There was no sound of a meow, or the sound of the dish scraping across the floor. Rodney tended to nudge his dish with his head, moving it around the room as he ate. It was strange, Rodney not coming to eat.

Catherine’s notes:

* That last graf before you leave rodney i believe is unnecessary. i think it’s the lit equivalent of beating a dead horse. i definitely knew something was sort of up and thought maybe we’d return to rodney. in the end of course, that’s unnecessary. but i think leaving it at ‘Rodney?’ is sufficient.

Gunther was a routine man. He took the same route to work, stopped in the same coffee shop, got the same type of coffee, and the same croissant with ham and cheese, all to go, all paid with his bank card every work day. He had been doing it so long that he didn’t even have to say the order. He’d just walk up to the counter hold out his card, and the cute red headed barista would say, “Hi Gunther, the usual?” And he liked that. Gunther liked routines.

* The paragraph beginning ‘Gunther was a routine man’: i don’t think you need the last ‘Gunther liked routines.’ I feel i know a bit why you put that there. but it’s repetitive. you could even move that sentence to the front and begin the graf: Gunther liked routines. It’s active and better than the passive ‘was a routine man.’

In the bank he requested to use one of their phones in order to contact his work.

“Good morning, Seagul and Blu insurance-“

“Hello Linda?“

“Yes?”

“This is Gunther McWilliams, I’m having some problems with my bank and I’m running a bit late. I’ll be in as soon as I clear up this fiasco. Thanks, bye.” He hung up. If he had remained on the phone he would have heard Linda ask, “Who is this?”

* The exchange with his work. Consider doing something like this in order to keep the narrator out of it, as well as keeping the perspective with gunther:

I’ll be in as soon as I clear up this fiasco. Thanks, bye.” He hung up. If he had remained on the phone he would have heard Linda ask, “Who is this?”

“I’ll be in as soon as I clear up this fiasco,” he said running his hand alongside the top of the phone and wondering why it was so clean.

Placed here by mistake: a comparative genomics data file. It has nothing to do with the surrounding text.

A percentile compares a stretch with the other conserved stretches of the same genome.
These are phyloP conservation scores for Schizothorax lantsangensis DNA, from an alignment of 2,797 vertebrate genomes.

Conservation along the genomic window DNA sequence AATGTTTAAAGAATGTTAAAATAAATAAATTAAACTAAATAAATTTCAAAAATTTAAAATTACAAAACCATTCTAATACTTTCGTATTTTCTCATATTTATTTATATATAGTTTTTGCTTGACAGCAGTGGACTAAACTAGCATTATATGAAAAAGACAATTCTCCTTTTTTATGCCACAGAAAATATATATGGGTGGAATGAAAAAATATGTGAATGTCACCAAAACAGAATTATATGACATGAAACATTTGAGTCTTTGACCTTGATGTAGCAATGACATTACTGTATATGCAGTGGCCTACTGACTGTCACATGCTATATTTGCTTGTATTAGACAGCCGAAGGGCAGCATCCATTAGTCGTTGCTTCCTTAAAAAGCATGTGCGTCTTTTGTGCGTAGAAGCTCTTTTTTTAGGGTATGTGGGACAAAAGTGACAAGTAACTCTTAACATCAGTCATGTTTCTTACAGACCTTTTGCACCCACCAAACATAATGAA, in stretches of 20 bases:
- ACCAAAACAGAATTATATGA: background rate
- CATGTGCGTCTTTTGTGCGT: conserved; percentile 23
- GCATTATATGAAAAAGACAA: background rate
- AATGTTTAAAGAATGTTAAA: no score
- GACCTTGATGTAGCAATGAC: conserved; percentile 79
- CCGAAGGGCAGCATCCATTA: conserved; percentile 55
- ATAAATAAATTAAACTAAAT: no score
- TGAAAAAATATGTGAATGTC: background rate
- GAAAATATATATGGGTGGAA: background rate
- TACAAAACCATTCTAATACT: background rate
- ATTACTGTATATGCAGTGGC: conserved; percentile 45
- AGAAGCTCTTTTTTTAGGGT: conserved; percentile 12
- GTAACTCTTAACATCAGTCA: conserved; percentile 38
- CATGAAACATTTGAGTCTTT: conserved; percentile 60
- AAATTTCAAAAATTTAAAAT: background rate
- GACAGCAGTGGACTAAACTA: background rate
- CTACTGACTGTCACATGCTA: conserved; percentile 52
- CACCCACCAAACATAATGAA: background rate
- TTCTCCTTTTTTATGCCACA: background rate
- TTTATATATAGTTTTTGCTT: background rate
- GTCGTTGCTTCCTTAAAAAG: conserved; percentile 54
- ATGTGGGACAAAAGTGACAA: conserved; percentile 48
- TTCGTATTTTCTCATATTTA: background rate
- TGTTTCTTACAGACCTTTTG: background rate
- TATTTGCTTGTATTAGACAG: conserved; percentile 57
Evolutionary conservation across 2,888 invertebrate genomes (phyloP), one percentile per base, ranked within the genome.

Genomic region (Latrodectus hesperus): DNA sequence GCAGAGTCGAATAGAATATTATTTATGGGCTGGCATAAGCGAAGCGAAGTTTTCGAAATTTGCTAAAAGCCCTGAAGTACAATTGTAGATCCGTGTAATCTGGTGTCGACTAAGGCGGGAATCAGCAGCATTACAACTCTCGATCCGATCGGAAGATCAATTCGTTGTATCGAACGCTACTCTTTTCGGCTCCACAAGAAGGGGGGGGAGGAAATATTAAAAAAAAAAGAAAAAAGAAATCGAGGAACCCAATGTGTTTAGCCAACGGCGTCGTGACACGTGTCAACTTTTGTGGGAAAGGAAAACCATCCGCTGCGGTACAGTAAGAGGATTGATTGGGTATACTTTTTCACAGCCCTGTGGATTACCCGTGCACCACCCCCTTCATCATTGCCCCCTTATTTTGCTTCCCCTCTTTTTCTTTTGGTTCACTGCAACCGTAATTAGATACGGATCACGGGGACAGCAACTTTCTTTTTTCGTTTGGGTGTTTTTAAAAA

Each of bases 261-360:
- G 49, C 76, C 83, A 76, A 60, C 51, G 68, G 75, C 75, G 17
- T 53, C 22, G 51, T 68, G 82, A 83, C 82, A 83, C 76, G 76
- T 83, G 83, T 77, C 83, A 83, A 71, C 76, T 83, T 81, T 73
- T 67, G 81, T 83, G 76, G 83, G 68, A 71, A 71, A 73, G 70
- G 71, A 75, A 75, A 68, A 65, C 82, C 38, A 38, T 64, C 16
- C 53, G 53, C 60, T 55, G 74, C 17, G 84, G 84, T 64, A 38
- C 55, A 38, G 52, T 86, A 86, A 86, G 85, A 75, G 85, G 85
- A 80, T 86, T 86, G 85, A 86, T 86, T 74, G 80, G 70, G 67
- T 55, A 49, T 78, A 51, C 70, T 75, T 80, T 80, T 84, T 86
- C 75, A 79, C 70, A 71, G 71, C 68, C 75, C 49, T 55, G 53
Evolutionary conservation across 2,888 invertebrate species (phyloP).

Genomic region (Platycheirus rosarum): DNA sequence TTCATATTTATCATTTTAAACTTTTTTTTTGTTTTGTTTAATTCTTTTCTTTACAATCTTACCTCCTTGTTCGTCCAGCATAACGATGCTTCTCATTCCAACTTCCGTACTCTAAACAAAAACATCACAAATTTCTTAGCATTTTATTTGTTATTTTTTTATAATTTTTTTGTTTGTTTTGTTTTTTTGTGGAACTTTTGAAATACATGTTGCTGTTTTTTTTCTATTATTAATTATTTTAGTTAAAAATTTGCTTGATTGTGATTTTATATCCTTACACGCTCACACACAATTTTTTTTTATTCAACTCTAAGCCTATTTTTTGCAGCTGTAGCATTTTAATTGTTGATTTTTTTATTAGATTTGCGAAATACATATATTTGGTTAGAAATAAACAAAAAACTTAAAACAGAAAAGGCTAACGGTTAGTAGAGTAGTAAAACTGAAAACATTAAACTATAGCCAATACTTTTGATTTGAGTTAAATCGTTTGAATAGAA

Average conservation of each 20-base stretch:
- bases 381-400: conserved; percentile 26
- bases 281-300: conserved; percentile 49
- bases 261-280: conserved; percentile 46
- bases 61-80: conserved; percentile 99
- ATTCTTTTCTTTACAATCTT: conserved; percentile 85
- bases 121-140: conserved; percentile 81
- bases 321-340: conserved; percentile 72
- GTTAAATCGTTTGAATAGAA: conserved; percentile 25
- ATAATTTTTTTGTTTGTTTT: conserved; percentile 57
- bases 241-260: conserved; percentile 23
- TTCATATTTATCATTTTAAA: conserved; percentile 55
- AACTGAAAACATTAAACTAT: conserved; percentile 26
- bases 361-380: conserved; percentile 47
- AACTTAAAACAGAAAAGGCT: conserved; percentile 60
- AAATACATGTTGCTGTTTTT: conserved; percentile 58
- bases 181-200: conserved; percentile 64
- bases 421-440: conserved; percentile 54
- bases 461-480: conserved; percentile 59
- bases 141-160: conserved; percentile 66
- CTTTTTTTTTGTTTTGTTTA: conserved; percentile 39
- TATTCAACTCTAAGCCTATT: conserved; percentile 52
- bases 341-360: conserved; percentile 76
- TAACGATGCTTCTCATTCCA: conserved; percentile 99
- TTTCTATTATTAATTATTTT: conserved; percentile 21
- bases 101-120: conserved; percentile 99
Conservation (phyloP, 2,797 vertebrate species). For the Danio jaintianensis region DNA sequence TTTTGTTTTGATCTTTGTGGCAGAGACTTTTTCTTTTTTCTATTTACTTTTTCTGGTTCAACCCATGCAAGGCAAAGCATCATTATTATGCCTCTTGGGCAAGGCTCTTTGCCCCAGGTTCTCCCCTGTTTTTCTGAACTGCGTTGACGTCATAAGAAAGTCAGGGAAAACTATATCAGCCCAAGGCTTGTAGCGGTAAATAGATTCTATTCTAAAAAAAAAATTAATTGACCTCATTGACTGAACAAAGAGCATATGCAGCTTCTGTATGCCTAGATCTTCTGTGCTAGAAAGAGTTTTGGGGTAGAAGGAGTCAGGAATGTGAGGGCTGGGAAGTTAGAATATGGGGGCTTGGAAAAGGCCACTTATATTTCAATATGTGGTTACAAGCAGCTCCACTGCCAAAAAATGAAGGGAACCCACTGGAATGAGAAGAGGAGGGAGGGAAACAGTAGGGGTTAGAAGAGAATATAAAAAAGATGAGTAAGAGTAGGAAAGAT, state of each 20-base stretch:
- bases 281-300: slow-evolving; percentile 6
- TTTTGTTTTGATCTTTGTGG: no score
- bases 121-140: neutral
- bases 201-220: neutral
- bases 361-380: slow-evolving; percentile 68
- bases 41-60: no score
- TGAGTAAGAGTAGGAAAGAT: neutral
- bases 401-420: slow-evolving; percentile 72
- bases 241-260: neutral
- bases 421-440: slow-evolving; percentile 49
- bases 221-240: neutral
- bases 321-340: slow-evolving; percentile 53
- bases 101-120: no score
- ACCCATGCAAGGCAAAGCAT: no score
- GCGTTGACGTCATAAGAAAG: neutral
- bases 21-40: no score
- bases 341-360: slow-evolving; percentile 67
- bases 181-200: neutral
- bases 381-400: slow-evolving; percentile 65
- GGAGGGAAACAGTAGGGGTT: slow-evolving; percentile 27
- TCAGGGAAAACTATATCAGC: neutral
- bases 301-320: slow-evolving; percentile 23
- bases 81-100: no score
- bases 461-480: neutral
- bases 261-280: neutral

“Who is–?”

“Thanks, bye!”

(I mean, okay the phone box thing was a stretch but i used it for construction purposes, and you might hate this but it’s a thought.)

This is the type of constructive criticism that is so, SO helpful. It shows that the reader put a lot of thought into your work, and wanted to give the best feedback that would help your writing come out stronger. And, in writing is all take it or leave it, I don’t have to follow Cathi’s advice but after reading over what she wrote me I happen to agree with her.

To be continued ….

Short Story 1- Inspiration

New York City Short Story Challenge had a contest. It was broken down into heats. From each heat a person was given a genre and a subject. 

My genre was open and my subject was identity theft.

This story has already been written and completed but I’ve decided to use this as my first short story posting.

I had a hard time coming up with an idea for this particular story. I didn’t want to do a usual, true stolen identity story in the crime genre. The visual image of a face came to me as I was brushing my teeth. It was the face of a man, with thick rimmed glasses and a sweaty comb-over. Then the name Gunther came to my head. Gunther, Gunther, Gunther McWilliams.

Here is the first paragraph:

Gunther McWilliams woke with a dreadful headache. Last night was his 32nd birthday, and he and the guys from work had quite a row. Now it was time to pay the piper, and Gunther had to struggle through yet another dull workday worsened by a nauseating hangover.